Almost anybody else in Division I-AA football would have dreaded the prospect of playing defending national champion Marshall for the 1993 title on the Thundering Herd's home field in Huntington, W.Va. However, for the players at Youngstown State, that scenario was a matter of answered prayers.
This is an article from the Dec. 27, 1993 issue
To a man, the Penguins felt they had some unfinished business with Marshall after splitting with the Herd in the last two title games. In 1991, Youngstown State won 25-17 on a neutral field in Statesboro, Ga. But last season, when the championship was held at Marshall, the Penguins clawed back from a 28-0 deficit to tie it, only to lose when Marshall's Willy Merrick kicked the only field goal of his college career with 10 seconds remaining. "There was a lot of grief left on that field for us last year," says Youngstown senior tailback Tamron Smith.
So from the day practice began this fall, Smith and his teammates longed for a rematch. Last Saturday they got their wish. As Youngstown coach Jim Tressel put it after his team's 17-5 victory, "We needed to beat Marshall somewhere, and we hoped it would be here."
At the beginning of the season the Penguins were figured to have a better shot at returning to the championship game than Marshall, which lost All-America quarterback Michael Payton to graduation. When Marshall coach Jim Donnan picked his son, Todd, to replace Payton, some Herd fans regarded it as nepotism. Three regular-season losses did little to change their attitude. The elder Donnan became so annoyed after only 14,472 people—about half the stadium's capacity—-braved cold weather to watch Marshall's 24-21 win over Troy State two weeks ago that he said, sarcastically, "I know it's tough out there, but that's why they have K Mart and those places to buy underwear and stuff."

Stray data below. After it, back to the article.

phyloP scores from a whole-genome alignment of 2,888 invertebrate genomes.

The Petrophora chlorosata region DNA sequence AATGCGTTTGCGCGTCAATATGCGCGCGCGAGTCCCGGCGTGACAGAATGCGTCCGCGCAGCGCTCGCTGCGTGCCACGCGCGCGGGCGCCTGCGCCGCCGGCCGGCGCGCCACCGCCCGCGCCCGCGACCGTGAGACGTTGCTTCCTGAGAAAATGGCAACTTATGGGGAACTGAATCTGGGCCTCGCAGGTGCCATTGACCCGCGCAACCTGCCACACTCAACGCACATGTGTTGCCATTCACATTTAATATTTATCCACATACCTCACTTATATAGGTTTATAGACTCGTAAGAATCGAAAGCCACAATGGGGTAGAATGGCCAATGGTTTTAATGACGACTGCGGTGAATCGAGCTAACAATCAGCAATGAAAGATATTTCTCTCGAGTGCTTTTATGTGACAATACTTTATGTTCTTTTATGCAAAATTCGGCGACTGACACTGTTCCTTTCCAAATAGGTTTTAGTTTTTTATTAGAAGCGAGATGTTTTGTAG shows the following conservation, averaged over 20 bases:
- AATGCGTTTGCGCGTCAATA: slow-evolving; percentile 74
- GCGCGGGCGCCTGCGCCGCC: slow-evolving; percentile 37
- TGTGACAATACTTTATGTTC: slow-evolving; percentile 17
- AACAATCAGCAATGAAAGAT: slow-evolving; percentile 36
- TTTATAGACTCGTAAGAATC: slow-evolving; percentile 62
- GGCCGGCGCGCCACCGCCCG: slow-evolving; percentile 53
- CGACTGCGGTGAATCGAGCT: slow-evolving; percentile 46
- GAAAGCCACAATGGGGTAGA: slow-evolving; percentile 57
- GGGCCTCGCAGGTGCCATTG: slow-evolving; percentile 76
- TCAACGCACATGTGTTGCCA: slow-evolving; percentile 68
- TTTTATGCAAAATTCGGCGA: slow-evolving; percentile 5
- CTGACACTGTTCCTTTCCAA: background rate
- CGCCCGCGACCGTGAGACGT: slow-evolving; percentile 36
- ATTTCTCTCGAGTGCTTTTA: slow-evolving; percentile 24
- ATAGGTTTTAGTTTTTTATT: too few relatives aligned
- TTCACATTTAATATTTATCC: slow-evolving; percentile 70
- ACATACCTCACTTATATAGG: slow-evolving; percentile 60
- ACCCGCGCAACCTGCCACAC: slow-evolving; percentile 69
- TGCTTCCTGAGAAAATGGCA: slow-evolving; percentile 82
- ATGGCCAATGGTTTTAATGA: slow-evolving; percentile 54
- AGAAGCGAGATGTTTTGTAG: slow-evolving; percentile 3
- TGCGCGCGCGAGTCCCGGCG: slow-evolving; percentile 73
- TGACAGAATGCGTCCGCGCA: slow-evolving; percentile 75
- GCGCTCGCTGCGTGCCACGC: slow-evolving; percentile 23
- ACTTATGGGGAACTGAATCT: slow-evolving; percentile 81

In Saturday's rubber match Donnan's error was in underestimating Youngstown's pent-up frustration. The Herd won the coin toss but allowed the Penguins to receive the opening kickoff. "I felt that with them coming into our stadium, we could stop 'cm," Donnan said. Instead, the Penguins scored in two plays—a 15-yard blast by Smith and a 50-yard TD juke by running back Darnell Clark. Then, after the stunned Herd was unable to move the ball, Youngstown rushed Marshall punter Travis Colquitt so fiercely that he was smothered at his own six. On the next play Smith bolted up the middle for a TD. The extra point made it 14-0, and the game was less than three minutes old.
Youngstown then controlled the ball for most of the game. But with about six minutes to play and the score 17-3, the Herd was finally thundering; Marshall had the ball first-and-goal at the Youngstown three. After tailback Chris Parker ran right twice for a total of a yard, the Penguins stuffed a Donnan quarterback sneak and a fourth-down vault by Parker. "It wouldn't have made any difference if they were on the one-inch line," said Youngstown defensive end David Burch afterward. "We weren't giving up six."
The king had regained the throne. Said Tressel, whose 47 wins at Youngstown in the '90s are more than any coach has had at any I-A or I-AA school, "Believe me, the feeling of getting the national championship back is even better than winning it the first time."